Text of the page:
Are Value Stocks Cheap for a Fundamental Reason?Guest Post
We have been discussing the attractiveness of the value factor for many months based on the unusually high value spread, which compares the valuation multiples of expensive stocks to cheap stocks. This metric is still extremely cheap… 90th+ percentile cheap across all regions.
Value Spreads for Hypothetical AQR Industry-and-Dollar-Neutral Value Portfolios*
January 1, 1984 – June 30, 2021
*Spreads are constructed using the Hypothetical AQR Value portfolio as described below, and are adjusted to be dollar-neutral, but not necessarily beta-neutral through time.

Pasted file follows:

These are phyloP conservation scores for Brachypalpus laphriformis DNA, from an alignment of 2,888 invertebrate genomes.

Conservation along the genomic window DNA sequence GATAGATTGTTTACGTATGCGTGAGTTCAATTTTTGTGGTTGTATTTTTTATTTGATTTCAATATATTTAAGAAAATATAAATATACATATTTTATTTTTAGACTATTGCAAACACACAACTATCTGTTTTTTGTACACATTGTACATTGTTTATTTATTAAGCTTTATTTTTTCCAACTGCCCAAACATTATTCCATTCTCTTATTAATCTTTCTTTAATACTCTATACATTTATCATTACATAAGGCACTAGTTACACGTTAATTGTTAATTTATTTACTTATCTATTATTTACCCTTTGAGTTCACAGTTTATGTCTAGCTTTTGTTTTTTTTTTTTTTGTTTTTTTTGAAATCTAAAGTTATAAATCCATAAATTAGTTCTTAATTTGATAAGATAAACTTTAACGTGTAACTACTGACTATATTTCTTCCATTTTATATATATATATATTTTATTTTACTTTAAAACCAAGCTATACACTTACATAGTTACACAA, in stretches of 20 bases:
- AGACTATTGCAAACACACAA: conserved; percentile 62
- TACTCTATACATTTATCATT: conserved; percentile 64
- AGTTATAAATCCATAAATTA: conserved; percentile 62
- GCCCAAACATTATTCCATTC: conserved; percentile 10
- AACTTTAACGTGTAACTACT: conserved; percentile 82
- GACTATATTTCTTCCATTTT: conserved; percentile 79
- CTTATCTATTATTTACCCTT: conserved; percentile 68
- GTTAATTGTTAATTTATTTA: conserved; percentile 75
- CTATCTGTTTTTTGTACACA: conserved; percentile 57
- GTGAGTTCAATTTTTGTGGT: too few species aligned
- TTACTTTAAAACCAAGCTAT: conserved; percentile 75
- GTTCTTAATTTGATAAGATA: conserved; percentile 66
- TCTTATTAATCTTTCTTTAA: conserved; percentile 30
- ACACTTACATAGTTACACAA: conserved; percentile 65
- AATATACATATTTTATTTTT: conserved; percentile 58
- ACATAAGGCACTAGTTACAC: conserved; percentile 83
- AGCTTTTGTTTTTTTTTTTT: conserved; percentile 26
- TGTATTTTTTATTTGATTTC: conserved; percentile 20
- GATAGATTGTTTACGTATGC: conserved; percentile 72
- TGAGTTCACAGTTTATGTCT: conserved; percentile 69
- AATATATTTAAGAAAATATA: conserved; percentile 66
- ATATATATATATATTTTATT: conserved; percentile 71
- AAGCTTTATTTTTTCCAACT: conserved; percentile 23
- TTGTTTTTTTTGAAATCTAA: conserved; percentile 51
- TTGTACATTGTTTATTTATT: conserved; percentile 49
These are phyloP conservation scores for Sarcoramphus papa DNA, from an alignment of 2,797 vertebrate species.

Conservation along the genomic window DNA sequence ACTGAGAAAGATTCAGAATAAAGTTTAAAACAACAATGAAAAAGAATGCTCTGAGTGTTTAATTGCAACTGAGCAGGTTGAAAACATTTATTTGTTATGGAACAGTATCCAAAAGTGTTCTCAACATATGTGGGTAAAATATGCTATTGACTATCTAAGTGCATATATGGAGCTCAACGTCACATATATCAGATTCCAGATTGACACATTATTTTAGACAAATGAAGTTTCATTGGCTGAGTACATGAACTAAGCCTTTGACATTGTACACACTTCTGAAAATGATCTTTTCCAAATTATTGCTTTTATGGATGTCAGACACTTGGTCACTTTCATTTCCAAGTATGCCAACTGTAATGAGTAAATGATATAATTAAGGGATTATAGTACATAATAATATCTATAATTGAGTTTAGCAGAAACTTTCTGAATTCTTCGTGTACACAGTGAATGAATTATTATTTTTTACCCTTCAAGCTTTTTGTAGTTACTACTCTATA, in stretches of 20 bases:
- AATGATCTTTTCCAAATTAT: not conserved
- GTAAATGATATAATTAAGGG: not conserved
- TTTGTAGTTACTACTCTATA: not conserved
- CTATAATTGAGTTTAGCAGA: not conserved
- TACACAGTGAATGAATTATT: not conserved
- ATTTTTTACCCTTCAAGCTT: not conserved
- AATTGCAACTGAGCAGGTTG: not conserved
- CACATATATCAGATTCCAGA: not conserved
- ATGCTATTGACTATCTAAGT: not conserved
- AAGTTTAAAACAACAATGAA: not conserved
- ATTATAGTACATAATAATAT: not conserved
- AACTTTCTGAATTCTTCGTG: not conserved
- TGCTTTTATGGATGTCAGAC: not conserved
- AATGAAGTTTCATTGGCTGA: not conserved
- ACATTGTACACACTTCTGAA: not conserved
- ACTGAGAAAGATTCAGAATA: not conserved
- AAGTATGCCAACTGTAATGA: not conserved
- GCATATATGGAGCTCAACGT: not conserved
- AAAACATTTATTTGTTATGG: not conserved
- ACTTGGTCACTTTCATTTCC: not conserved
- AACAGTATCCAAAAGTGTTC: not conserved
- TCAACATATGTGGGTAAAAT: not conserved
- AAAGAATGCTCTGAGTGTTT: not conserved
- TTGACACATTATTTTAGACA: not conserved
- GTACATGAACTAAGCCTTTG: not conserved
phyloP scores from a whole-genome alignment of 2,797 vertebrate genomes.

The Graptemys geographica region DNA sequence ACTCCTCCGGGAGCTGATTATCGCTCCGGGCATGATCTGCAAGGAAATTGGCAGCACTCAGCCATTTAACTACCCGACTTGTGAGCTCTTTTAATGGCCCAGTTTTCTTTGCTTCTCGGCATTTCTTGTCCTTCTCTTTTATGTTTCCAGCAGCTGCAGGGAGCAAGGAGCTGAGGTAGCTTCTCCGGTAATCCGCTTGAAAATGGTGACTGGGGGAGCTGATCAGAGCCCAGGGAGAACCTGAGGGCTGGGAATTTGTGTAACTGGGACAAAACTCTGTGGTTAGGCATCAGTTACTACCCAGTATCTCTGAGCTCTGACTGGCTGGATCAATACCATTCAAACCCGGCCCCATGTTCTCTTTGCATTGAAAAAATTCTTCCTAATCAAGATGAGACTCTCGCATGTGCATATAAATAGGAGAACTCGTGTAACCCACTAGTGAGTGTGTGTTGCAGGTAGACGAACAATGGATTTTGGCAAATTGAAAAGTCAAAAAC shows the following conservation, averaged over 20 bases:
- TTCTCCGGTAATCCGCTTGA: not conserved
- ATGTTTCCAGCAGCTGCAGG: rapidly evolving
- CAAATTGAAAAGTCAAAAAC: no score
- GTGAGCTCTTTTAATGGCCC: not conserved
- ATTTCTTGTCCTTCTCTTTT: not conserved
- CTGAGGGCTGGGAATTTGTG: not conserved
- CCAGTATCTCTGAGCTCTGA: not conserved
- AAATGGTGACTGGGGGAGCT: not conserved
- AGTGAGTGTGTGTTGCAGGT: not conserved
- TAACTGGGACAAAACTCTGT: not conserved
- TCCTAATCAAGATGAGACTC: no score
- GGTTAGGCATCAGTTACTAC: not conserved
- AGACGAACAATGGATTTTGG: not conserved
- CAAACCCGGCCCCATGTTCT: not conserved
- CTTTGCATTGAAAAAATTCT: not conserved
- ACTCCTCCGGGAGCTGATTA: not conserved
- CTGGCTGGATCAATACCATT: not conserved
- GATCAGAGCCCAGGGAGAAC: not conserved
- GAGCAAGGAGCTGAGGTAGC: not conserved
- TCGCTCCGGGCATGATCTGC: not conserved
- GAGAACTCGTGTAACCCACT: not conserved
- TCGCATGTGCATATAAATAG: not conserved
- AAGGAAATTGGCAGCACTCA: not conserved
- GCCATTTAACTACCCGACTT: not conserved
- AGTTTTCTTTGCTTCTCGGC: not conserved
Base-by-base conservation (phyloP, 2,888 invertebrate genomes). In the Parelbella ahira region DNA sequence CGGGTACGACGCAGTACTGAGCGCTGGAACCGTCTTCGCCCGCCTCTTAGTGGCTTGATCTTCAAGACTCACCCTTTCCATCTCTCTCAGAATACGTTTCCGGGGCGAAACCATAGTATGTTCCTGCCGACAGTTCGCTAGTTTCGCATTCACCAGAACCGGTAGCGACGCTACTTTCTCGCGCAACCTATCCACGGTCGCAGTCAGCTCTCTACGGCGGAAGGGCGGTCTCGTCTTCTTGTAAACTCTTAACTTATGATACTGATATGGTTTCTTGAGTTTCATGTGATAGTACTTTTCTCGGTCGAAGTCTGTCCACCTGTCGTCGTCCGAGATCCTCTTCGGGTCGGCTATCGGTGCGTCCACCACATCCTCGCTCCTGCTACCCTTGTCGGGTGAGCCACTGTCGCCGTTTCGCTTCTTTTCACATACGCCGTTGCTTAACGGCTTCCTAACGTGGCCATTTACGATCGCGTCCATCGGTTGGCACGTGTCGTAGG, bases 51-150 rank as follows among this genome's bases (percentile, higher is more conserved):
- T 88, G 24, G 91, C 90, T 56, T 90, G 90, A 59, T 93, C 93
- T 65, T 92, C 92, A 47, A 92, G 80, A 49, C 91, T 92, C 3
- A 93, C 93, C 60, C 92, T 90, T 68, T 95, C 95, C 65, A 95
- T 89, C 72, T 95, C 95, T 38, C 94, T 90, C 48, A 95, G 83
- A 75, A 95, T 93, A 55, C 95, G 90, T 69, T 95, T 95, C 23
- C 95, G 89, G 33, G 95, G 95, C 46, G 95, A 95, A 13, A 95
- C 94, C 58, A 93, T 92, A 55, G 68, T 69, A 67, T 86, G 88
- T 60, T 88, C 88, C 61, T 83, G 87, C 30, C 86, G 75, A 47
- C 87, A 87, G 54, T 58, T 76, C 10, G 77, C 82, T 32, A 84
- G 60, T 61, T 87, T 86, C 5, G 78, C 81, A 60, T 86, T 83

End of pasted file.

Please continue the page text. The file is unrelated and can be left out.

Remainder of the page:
Source: AQR. Hypothetical value compos …
We think this signals an unusually attractive forward-looking return for the value factor, but some investors have wondered if value is cheap for a reason. Maybe the fundamental prospects for value stocks are unusually poor today, justifying the high value spread? This is by far the most popular question we get from skeptics. And, yes, we have an answer that doesn’t require a four-hour time commitment nor a PhD (though finance PhDs may also be able to follow along). In a recent webisode, “Are Value Stocks Cheap for a Fundamental Reason?,” we explain why we look at the value spread, and why the current high value spread is forecasting high expected returns, not lower than usual fundamental growth rates for cheap versus expensive stocks. And we cover all of this in five minutes. We encourage all investors, both skeptics and value geeks, to listen to this new webisode, and we welcome any feedback.
Article by Cliff Asness, AQR